Just not as chiseled.

It also does not help that I have to wear a former Reel Life employee's name tag because my boss (that would be the incredibly intimidating Ali) hasn't made me a new one even though I've been working for three weeks now. The strange thing is that Ali is usually all over this kind of detail. Everybody knows he's the most organized and efficient manager in the whole entire history of the video and DVD rental industry.

Makes you wonder what's going on, doesn't it?

Anyway, my friend and fellow coworker Scout Arrington helped me land the job because she knows I love movies as much as she does. In fact, here's a confession: I want to make movies of my own one day.

Do not laugh.

It could happen. I could be the nextSteven Spielberg. Somebody has to be.

Right now, however, I am just an ordinary, boring sixteen-year-old guy named Ed McIff with a name tag that says "Sergio."

Sergio?

Scout says "Sergio" sounds like the name of a romantic male lead in a daytime soap.

"Well, that would definitely make me the Anti-Sergio," I tell her, because (frankly) I am not the kind of guy women have fantasies about. For one thing, I'm short.

"Tom Cruise isn't that big of a guy," my mom always says. I love how she tries to avoid using the word "short."

"Yeah," I tell her in return, "but he compensates by being Tom Cruise." Not that anyone really wants to be Tom Cruise anymore now that he's a crazy couch jumper. But whatever.

I check the entryway mirror one more time. Yup. I'm still short.

"You usually look like a dork," the Lovely and Talented Maggie McIff adds for clarification purposes, "but tonight you look dorkier than usual because your hair is sticking up." She serenely braids beads into the hair of one of her bare-naked Barbie dolls.

"Thank you very much," I say. "Now how would YOU like it if I borrowed Quark's junior chemistry set and blew up all your Barbie dolls while you're asleep tonight?"

Quark (short for Quentin Andrews O'Rourke) is our next-door neighbor. We're exactly the same age-we were even born on the same day and used to have our birthday parties together when we were little-but that's where the resemblance ends. He's a brainiac who goes to a private high school for certified geniuses somewhere out in Sandy, a community south of Salt Lake City, where we live.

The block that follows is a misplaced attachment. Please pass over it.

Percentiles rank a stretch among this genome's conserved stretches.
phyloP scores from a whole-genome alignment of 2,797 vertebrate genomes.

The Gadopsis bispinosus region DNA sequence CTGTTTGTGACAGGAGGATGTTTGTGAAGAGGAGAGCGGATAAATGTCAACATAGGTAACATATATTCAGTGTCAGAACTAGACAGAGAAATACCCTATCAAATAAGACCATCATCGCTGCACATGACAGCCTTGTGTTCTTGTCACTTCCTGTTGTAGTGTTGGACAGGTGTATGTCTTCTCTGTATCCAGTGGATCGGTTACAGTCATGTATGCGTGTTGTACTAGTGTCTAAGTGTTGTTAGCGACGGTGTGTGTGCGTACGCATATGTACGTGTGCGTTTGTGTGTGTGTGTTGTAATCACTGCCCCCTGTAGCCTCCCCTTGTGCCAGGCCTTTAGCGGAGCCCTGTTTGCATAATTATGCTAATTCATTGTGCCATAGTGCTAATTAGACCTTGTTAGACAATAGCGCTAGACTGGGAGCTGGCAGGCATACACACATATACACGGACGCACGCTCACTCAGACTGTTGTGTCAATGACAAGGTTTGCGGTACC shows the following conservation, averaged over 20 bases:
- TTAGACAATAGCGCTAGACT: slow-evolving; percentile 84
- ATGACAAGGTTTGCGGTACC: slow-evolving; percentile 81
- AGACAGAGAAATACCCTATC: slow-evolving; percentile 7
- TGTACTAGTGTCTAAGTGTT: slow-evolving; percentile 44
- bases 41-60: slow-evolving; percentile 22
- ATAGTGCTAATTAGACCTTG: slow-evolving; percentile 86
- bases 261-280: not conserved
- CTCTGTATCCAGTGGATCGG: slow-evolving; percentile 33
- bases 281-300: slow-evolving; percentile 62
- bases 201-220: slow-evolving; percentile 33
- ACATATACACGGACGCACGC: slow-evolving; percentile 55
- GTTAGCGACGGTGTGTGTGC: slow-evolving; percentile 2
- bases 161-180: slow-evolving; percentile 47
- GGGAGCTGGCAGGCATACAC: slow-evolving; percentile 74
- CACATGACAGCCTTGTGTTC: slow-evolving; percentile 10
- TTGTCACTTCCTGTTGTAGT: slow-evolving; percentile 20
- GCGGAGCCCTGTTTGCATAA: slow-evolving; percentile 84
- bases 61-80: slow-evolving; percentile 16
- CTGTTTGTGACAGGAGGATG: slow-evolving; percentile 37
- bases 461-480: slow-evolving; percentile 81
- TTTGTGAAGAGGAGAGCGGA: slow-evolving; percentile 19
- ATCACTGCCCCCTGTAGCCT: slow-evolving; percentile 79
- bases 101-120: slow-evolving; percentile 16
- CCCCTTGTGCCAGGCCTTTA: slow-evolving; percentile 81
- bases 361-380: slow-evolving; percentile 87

Quark is also a genius who happens to look exactly like Brad Pitt, in spite of the fact that he a) rarely combs his hair and b) gets mixed up when it comes to putting on matching clothes. He's freakishly tall, though, so I guess you could say he looks like Brad Pitt would if B. P. were suffering from some rare movie-star glandular disorder.

Quark, however, has absolutely no idea that he's good-looking, and he wouldn't care anyway, because Quark lives for the thrill of scientific investigation.

The Lovely and Talented's big eyes grow bigger.

"You wouldn't dare blow up my Barbies," she cries, gathering them up like a mother hen gathering up her chicks. Or however that cliché goes.

"Do not push me," I warn her, looking into the mirror one last time. "I'm one of those walking human time bombs"-speaking of clichés!-"ready to explode."

"It's almost six," Mom calls to me from the kitchen. "Time to be at work, Ed."

"I'm on my way," I shout back.

"See you later . . . Sergio," she trills at me. Then she bursts into gales of maniacal laughter, not unlike a mad scientist.

Is it just me, or do you also think this is unnatural behavior in a female parent? Isn't there a federal law on the books that says mothers are not allowed to laugh at vulnerable male children when they are required to wear stupid clothing to work?

There should be.

I open our ordinary, boring front door and let myself out into another ordinary, boring summer night.

On my way to work (I'm driving my mother's highly pathetic vintage Geo), I write the following script in my head, which is something I like to do when things get slow. I'm thinking this might make an interesting documentary for PBS. What's your opinion?

The Loser's Guide to Life and Love
A Novel
. Copyright (c) by A. Cannon . Reprinted by permission of HarperCollins Publishers, Inc. All rights reserved. Available now wherever books are sold.